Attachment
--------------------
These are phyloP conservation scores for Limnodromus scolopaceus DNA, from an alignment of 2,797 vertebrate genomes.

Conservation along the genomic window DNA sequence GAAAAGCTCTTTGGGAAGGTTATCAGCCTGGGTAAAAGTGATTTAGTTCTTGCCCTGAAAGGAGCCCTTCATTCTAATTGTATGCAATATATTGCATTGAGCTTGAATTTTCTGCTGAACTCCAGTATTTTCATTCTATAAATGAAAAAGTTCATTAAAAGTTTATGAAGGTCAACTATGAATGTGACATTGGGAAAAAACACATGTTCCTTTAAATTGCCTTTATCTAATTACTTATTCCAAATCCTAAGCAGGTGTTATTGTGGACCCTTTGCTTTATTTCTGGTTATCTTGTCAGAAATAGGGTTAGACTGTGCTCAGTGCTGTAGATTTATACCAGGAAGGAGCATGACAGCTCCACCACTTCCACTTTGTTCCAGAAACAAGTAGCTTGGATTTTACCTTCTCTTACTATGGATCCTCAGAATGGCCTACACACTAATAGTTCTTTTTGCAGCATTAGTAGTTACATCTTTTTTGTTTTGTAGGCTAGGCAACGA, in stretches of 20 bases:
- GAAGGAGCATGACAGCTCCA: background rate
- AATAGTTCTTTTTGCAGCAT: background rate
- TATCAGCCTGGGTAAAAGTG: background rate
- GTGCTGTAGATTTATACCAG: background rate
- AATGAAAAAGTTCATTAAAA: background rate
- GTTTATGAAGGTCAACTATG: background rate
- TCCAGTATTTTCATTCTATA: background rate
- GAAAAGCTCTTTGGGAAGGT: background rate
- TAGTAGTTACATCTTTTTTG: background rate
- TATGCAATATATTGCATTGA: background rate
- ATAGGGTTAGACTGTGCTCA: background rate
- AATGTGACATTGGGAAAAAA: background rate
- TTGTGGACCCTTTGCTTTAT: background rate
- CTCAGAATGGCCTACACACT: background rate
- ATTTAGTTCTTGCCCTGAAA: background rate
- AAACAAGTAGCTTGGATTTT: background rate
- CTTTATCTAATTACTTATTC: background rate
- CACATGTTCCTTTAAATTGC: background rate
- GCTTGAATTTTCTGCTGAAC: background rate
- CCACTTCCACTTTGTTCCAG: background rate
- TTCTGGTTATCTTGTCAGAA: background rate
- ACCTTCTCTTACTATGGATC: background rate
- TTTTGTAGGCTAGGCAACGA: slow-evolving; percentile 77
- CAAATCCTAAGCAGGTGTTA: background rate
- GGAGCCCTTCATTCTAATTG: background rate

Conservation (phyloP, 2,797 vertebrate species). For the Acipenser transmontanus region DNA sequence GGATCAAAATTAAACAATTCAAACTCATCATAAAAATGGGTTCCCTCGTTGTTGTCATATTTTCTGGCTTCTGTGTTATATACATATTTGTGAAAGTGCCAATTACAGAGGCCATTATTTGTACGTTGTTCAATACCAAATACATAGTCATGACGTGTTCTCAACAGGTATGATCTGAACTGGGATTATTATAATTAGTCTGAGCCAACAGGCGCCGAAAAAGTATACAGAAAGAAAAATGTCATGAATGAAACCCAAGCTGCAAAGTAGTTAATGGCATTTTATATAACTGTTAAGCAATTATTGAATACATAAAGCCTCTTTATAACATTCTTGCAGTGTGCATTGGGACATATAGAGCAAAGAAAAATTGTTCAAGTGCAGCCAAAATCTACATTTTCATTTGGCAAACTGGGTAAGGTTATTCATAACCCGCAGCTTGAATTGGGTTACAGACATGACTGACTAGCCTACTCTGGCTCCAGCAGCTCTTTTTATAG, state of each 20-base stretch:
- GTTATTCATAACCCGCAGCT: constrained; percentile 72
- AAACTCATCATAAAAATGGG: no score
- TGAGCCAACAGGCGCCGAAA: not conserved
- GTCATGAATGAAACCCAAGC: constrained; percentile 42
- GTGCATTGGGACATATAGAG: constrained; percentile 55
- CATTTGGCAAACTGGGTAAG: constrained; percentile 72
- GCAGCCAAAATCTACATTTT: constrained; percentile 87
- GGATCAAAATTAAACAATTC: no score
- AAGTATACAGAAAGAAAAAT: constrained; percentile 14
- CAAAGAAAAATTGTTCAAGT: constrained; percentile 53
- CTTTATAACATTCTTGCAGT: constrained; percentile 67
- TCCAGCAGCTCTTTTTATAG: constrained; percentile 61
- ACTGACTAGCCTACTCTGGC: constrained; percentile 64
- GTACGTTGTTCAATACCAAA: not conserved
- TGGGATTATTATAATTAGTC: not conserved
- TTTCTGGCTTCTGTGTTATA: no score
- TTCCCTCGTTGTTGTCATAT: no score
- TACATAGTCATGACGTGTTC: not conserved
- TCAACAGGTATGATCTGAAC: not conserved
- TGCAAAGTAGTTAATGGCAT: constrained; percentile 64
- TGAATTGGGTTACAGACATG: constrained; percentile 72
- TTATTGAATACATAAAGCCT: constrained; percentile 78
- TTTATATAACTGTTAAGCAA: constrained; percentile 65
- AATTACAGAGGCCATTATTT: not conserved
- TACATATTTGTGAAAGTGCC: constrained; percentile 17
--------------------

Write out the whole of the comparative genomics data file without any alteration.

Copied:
These are phyloP conservation scores for Limnodromus scolopaceus DNA, from an alignment of 2,797 vertebrate genomes.

Conservation along the genomic window DNA sequence GAAAAGCTCTTTGGGAAGGTTATCAGCCTGGGTAAAAGTGATTTAGTTCTTGCCCTGAAAGGAGCCCTTCATTCTAATTGTATGCAATATATTGCATTGAGCTTGAATTTTCTGCTGAACTCCAGTATTTTCATTCTATAAATGAAAAAGTTCATTAAAAGTTTATGAAGGTCAACTATGAATGTGACATTGGGAAAAAACACATGTTCCTTTAAATTGCCTTTATCTAATTACTTATTCCAAATCCTAAGCAGGTGTTATTGTGGACCCTTTGCTTTATTTCTGGTTATCTTGTCAGAAATAGGGTTAGACTGTGCTCAGTGCTGTAGATTTATACCAGGAAGGAGCATGACAGCTCCACCACTTCCACTTTGTTCCAGAAACAAGTAGCTTGGATTTTACCTTCTCTTACTATGGATCCTCAGAATGGCCTACACACTAATAGTTCTTTTTGCAGCATTAGTAGTTACATCTTTTTTGTTTTGTAGGCTAGGCAACGA, in stretches of 20 bases:
- GAAGGAGCATGACAGCTCCA: background rate
- AATAGTTCTTTTTGCAGCAT: background rate
- TATCAGCCTGGGTAAAAGTG: background rate
- GTGCTGTAGATTTATACCAG: background rate
- AATGAAAAAGTTCATTAAAA: background rate
- GTTTATGAAGGTCAACTATG: background rate
- TCCAGTATTTTCATTCTATA: background rate
- GAAAAGCTCTTTGGGAAGGT: background rate
- TAGTAGTTACATCTTTTTTG: background rate
- TATGCAATATATTGCATTGA: background rate
- ATAGGGTTAGACTGTGCTCA: background rate
- AATGTGACATTGGGAAAAAA: background rate
- TTGTGGACCCTTTGCTTTAT: background rate
- CTCAGAATGGCCTACACACT: background rate
- ATTTAGTTCTTGCCCTGAAA: background rate
- AAACAAGTAGCTTGGATTTT: background rate
- CTTTATCTAATTACTTATTC: background rate
- CACATGTTCCTTTAAATTGC: background rate
- GCTTGAATTTTCTGCTGAAC: background rate
- CCACTTCCACTTTGTTCCAG: background rate
- TTCTGGTTATCTTGTCAGAA: background rate
- ACCTTCTCTTACTATGGATC: background rate
- TTTTGTAGGCTAGGCAACGA: slow-evolving; percentile 77
- CAAATCCTAAGCAGGTGTTA: background rate
- GGAGCCCTTCATTCTAATTG: background rate

Conservation (phyloP, 2,797 vertebrate species). For the Acipenser transmontanus region DNA sequence GGATCAAAATTAAACAATTCAAACTCATCATAAAAATGGGTTCCCTCGTTGTTGTCATATTTTCTGGCTTCTGTGTTATATACATATTTGTGAAAGTGCCAATTACAGAGGCCATTATTTGTACGTTGTTCAATACCAAATACATAGTCATGACGTGTTCTCAACAGGTATGATCTGAACTGGGATTATTATAATTAGTCTGAGCCAACAGGCGCCGAAAAAGTATACAGAAAGAAAAATGTCATGAATGAAACCCAAGCTGCAAAGTAGTTAATGGCATTTTATATAACTGTTAAGCAATTATTGAATACATAAAGCCTCTTTATAACATTCTTGCAGTGTGCATTGGGACATATAGAGCAAAGAAAAATTGTTCAAGTGCAGCCAAAATCTACATTTTCATTTGGCAAACTGGGTAAGGTTATTCATAACCCGCAGCTTGAATTGGGTTACAGACATGACTGACTAGCCTACTCTGGCTCCAGCAGCTCTTTTTATAG, state of each 20-base stretch:
- GTTATTCATAACCCGCAGCT: constrained; percentile 72
- AAACTCATCATAAAAATGGG: no score
- TGAGCCAACAGGCGCCGAAA: not conserved
- GTCATGAATGAAACCCAAGC: constrained; percentile 42
- GTGCATTGGGACATATAGAG: constrained; percentile 55
- CATTTGGCAAACTGGGTAAG: constrained; percentile 72
- GCAGCCAAAATCTACATTTT: constrained; percentile 87
- GGATCAAAATTAAACAATTC: no score
- AAGTATACAGAAAGAAAAAT: constrained; percentile 14
- CAAAGAAAAATTGTTCAAGT: constrained; percentile 53
- CTTTATAACATTCTTGCAGT: constrained; percentile 67
- TCCAGCAGCTCTTTTTATAG: constrained; percentile 61
- ACTGACTAGCCTACTCTGGC: constrained; percentile 64
- GTACGTTGTTCAATACCAAA: not conserved
- TGGGATTATTATAATTAGTC: not conserved
- TTTCTGGCTTCTGTGTTATA: no score
- TTCCCTCGTTGTTGTCATAT: no score
- TACATAGTCATGACGTGTTC: not conserved
- TCAACAGGTATGATCTGAAC: not conserved
- TGCAAAGTAGTTAATGGCAT: constrained; percentile 64
- TGAATTGGGTTACAGACATG: constrained; percentile 72
- TTATTGAATACATAAAGCCT: constrained; percentile 78
- TTTATATAACTGTTAAGCAA: constrained; percentile 65
- AATTACAGAGGCCATTATTT: not conserved
- TACATATTTGTGAAAGTGCC: constrained; percentile 17